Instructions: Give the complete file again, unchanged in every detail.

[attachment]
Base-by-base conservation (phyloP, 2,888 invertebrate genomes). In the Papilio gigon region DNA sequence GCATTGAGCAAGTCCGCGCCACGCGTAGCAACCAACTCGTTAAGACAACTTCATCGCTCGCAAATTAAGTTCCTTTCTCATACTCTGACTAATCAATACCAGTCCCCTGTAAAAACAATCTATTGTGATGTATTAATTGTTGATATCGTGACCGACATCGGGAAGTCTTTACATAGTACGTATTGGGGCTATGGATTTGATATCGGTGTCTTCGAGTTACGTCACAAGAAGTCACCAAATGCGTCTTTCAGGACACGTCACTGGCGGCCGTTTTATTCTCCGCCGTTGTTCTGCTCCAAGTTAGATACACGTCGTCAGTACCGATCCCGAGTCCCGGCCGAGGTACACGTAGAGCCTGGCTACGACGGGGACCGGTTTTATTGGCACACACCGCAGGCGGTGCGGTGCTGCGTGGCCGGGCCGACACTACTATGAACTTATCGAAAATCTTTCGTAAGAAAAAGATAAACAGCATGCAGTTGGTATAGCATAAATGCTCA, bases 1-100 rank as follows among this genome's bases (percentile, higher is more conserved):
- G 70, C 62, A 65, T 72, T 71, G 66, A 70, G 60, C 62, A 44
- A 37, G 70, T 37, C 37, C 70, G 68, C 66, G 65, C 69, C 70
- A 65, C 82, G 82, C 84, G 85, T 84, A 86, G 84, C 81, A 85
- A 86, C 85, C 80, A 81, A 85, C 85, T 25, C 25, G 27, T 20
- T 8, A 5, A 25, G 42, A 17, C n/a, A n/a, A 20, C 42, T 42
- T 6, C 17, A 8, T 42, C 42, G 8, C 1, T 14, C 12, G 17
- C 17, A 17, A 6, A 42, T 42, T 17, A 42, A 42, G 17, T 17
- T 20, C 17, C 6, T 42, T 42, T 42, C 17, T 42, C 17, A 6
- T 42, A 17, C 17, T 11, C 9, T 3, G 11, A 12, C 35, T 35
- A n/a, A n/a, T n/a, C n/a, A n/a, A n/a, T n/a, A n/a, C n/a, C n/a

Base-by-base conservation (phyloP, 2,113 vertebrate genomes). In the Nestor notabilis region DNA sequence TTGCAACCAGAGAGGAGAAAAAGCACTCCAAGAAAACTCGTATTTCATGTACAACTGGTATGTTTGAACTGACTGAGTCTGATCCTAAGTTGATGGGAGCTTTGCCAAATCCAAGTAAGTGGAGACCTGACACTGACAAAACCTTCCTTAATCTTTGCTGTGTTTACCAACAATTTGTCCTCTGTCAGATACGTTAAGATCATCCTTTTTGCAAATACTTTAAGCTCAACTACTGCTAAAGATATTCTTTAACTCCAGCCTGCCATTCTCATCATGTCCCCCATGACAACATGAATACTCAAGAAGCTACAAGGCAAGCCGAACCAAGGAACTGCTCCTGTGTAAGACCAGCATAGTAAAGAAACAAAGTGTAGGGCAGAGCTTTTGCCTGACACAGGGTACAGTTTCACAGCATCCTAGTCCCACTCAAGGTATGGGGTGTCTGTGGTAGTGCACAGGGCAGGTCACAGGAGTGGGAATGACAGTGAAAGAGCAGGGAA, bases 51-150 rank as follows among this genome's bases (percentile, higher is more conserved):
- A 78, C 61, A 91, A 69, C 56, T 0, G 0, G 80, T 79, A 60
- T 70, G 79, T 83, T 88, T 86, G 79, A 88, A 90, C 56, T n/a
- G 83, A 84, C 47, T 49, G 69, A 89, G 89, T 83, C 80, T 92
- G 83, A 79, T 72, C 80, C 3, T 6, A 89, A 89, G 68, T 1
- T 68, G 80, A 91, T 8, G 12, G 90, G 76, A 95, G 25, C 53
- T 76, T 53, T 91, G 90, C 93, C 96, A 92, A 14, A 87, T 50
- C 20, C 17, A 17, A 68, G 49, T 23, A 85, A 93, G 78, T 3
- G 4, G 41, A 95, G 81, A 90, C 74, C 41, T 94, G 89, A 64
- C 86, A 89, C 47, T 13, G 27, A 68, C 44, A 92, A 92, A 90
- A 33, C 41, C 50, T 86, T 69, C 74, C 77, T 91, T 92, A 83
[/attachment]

Base-by-base conservation (phyloP, 2,888 invertebrate genomes). In the Papilio gigon region DNA sequence GCATTGAGCAAGTCCGCGCCACGCGTAGCAACCAACTCGTTAAGACAACTTCATCGCTCGCAAATTAAGTTCCTTTCTCATACTCTGACTAATCAATACCAGTCCCCTGTAAAAACAATCTATTGTGATGTATTAATTGTTGATATCGTGACCGACATCGGGAAGTCTTTACATAGTACGTATTGGGGCTATGGATTTGATATCGGTGTCTTCGAGTTACGTCACAAGAAGTCACCAAATGCGTCTTTCAGGACACGTCACTGGCGGCCGTTTTATTCTCCGCCGTTGTTCTGCTCCAAGTTAGATACACGTCGTCAGTACCGATCCCGAGTCCCGGCCGAGGTACACGTAGAGCCTGGCTACGACGGGGACCGGTTTTATTGGCACACACCGCAGGCGGTGCGGTGCTGCGTGGCCGGGCCGACACTACTATGAACTTATCGAAAATCTTTCGTAAGAAAAAGATAAACAGCATGCAGTTGGTATAGCATAAATGCTCA, bases 1-100 rank as follows among this genome's bases (percentile, higher is more conserved):
- G 70, C 62, A 65, T 72, T 71, G 66, A 70, G 60, C 62, A 44
- A 37, G 70, T 37, C 37, C 70, G 68, C 66, G 65, C 69, C 70
- A 65, C 82, G 82, C 84, G 85, T 84, A 86, G 84, C 81, A 85
- A 86, C 85, C 80, A 81, A 85, C 85, T 25, C 25, G 27, T 20
- T 8, A 5, A 25, G 42, A 17, C n/a, A n/a, A 20, C 42, T 42
- T 6, C 17, A 8, T 42, C 42, G 8, C 1, T 14, C 12, G 17
- C 17, A 17, A 6, A 42, T 42, T 17, A 42, A 42, G 17, T 17
- T 20, C 17, C 6, T 42, T 42, T 42, C 17, T 42, C 17, A 6
- T 42, A 17, C 17, T 11, C 9, T 3, G 11, A 12, C 35, T 35
- A n/a, A n/a, T n/a, C n/a, A n/a, A n/a, T n/a, A n/a, C n/a, C n/a

Base-by-base conservation (phyloP, 2,113 vertebrate genomes). In the Nestor notabilis region DNA sequence TTGCAACCAGAGAGGAGAAAAAGCACTCCAAGAAAACTCGTATTTCATGTACAACTGGTATGTTTGAACTGACTGAGTCTGATCCTAAGTTGATGGGAGCTTTGCCAAATCCAAGTAAGTGGAGACCTGACACTGACAAAACCTTCCTTAATCTTTGCTGTGTTTACCAACAATTTGTCCTCTGTCAGATACGTTAAGATCATCCTTTTTGCAAATACTTTAAGCTCAACTACTGCTAAAGATATTCTTTAACTCCAGCCTGCCATTCTCATCATGTCCCCCATGACAACATGAATACTCAAGAAGCTACAAGGCAAGCCGAACCAAGGAACTGCTCCTGTGTAAGACCAGCATAGTAAAGAAACAAAGTGTAGGGCAGAGCTTTTGCCTGACACAGGGTACAGTTTCACAGCATCCTAGTCCCACTCAAGGTATGGGGTGTCTGTGGTAGTGCACAGGGCAGGTCACAGGAGTGGGAATGACAGTGAAAGAGCAGGGAA, bases 51-150 rank as follows among this genome's bases (percentile, higher is more conserved):
- A 78, C 61, A 91, A 69, C 56, T 0, G 0, G 80, T 79, A 60
- T 70, G 79, T 83, T 88, T 86, G 79, A 88, A 90, C 56, T n/a
- G 83, A 84, C 47, T 49, G 69, A 89, G 89, T 83, C 80, T 92
- G 83, A 79, T 72, C 80, C 3, T 6, A 89, A 89, G 68, T 1
- T 68, G 80, A 91, T 8, G 12, G 90, G 76, A 95, G 25, C 53
- T 76, T 53, T 91, G 90, C 93, C 96, A 92, A 14, A 87, T 50
- C 20, C 17, A 17, A 68, G 49, T 23, A 85, A 93, G 78, T 3
- G 4, G 41, A 95, G 81, A 90, C 74, C 41, T 94, G 89, A 64
- C 86, A 89, C 47, T 13, G 27, A 68, C 44, A 92, A 92, A 90
- A 33, C 41, C 50, T 86, T 69, C 74, C 77, T 91, T 92, A 83